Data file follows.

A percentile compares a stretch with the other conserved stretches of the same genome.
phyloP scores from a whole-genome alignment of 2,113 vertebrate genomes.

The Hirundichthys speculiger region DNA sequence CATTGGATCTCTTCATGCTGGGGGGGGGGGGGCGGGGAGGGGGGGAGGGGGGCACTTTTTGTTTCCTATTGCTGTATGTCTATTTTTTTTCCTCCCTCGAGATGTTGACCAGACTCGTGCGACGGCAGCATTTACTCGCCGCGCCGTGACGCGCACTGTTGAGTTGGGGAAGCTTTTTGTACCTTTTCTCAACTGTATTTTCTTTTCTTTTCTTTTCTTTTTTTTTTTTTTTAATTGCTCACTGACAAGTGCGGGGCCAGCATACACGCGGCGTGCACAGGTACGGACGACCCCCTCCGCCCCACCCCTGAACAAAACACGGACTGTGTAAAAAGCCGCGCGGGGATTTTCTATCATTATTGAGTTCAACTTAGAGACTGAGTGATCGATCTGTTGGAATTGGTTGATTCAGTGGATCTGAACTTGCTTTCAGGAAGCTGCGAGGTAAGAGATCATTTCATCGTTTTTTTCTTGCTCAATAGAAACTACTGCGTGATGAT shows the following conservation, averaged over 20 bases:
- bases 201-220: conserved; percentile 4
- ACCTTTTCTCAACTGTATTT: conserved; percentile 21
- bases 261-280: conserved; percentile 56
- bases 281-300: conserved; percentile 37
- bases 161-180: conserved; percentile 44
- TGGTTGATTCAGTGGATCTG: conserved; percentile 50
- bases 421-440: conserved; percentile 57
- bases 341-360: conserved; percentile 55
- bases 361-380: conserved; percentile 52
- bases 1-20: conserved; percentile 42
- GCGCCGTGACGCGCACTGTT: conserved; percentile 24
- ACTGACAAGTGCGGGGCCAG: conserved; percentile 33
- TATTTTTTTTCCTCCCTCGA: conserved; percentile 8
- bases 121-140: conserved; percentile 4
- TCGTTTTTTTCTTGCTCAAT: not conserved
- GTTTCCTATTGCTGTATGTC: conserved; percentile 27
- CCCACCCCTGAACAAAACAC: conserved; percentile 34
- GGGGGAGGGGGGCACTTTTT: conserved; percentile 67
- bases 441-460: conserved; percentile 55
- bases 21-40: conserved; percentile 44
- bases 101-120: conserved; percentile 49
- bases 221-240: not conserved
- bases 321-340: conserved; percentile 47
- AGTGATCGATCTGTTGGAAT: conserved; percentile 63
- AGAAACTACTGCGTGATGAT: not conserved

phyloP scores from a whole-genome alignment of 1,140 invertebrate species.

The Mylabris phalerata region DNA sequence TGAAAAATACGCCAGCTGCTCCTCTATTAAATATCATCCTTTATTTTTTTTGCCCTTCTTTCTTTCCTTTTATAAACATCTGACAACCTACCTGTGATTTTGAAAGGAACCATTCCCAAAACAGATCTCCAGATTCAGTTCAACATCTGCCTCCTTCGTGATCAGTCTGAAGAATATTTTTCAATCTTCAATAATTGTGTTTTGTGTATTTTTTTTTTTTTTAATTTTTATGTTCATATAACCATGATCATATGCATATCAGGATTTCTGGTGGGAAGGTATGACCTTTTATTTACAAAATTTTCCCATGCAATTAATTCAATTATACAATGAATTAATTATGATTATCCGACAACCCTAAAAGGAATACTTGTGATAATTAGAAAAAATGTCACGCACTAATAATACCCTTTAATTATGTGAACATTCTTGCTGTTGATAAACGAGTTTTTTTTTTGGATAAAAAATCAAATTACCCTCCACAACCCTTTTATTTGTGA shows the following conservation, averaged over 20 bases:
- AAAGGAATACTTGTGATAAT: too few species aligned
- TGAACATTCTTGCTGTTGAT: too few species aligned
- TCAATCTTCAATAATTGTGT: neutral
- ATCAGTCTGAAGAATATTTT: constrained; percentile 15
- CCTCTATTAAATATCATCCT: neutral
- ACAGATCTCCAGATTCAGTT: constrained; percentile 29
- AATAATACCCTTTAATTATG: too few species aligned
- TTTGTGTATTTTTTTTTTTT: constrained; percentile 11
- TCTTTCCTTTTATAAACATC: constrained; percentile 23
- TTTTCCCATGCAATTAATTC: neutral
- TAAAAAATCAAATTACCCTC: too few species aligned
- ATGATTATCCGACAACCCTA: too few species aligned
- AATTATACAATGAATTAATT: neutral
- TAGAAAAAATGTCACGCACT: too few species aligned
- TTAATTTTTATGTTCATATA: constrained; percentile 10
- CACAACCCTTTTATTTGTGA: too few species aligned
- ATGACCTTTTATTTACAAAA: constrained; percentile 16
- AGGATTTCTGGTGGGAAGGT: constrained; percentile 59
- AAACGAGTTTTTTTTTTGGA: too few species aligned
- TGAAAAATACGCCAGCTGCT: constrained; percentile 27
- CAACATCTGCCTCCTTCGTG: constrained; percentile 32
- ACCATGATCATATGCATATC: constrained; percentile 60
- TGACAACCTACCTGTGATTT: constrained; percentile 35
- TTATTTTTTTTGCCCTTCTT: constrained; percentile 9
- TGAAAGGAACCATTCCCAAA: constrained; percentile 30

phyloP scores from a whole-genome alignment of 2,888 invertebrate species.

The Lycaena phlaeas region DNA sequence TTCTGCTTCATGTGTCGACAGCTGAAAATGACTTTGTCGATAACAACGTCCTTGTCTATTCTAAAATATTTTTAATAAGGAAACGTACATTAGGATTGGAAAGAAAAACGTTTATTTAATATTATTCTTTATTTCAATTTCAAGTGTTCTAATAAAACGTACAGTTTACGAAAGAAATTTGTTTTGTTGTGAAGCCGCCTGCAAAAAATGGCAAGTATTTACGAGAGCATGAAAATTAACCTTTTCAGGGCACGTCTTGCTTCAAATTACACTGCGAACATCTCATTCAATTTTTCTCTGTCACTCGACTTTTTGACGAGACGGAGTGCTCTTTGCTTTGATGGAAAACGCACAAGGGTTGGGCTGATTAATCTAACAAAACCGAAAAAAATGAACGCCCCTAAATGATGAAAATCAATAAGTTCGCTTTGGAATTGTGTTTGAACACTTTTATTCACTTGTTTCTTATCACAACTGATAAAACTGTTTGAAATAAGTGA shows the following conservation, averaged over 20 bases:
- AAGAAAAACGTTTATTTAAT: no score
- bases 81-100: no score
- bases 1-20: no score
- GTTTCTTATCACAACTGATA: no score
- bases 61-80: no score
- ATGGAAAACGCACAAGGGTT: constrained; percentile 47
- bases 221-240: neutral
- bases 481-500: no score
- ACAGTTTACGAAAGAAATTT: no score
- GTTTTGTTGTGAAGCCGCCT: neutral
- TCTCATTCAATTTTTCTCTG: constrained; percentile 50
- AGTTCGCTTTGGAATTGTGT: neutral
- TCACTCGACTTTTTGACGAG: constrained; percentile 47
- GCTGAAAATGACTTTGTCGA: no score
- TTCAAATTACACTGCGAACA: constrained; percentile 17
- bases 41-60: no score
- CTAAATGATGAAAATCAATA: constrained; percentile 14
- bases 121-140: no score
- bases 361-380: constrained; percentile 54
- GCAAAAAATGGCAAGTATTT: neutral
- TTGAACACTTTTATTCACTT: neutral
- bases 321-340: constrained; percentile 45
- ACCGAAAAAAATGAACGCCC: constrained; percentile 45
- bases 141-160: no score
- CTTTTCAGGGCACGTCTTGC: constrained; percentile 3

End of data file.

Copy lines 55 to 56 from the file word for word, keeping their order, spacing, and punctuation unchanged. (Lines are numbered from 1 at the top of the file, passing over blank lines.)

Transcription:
- TGAAAGGAACCATTCCCAAA: constrained; percentile 30

phyloP scores from a whole-genome alignment of 2,888 invertebrate species.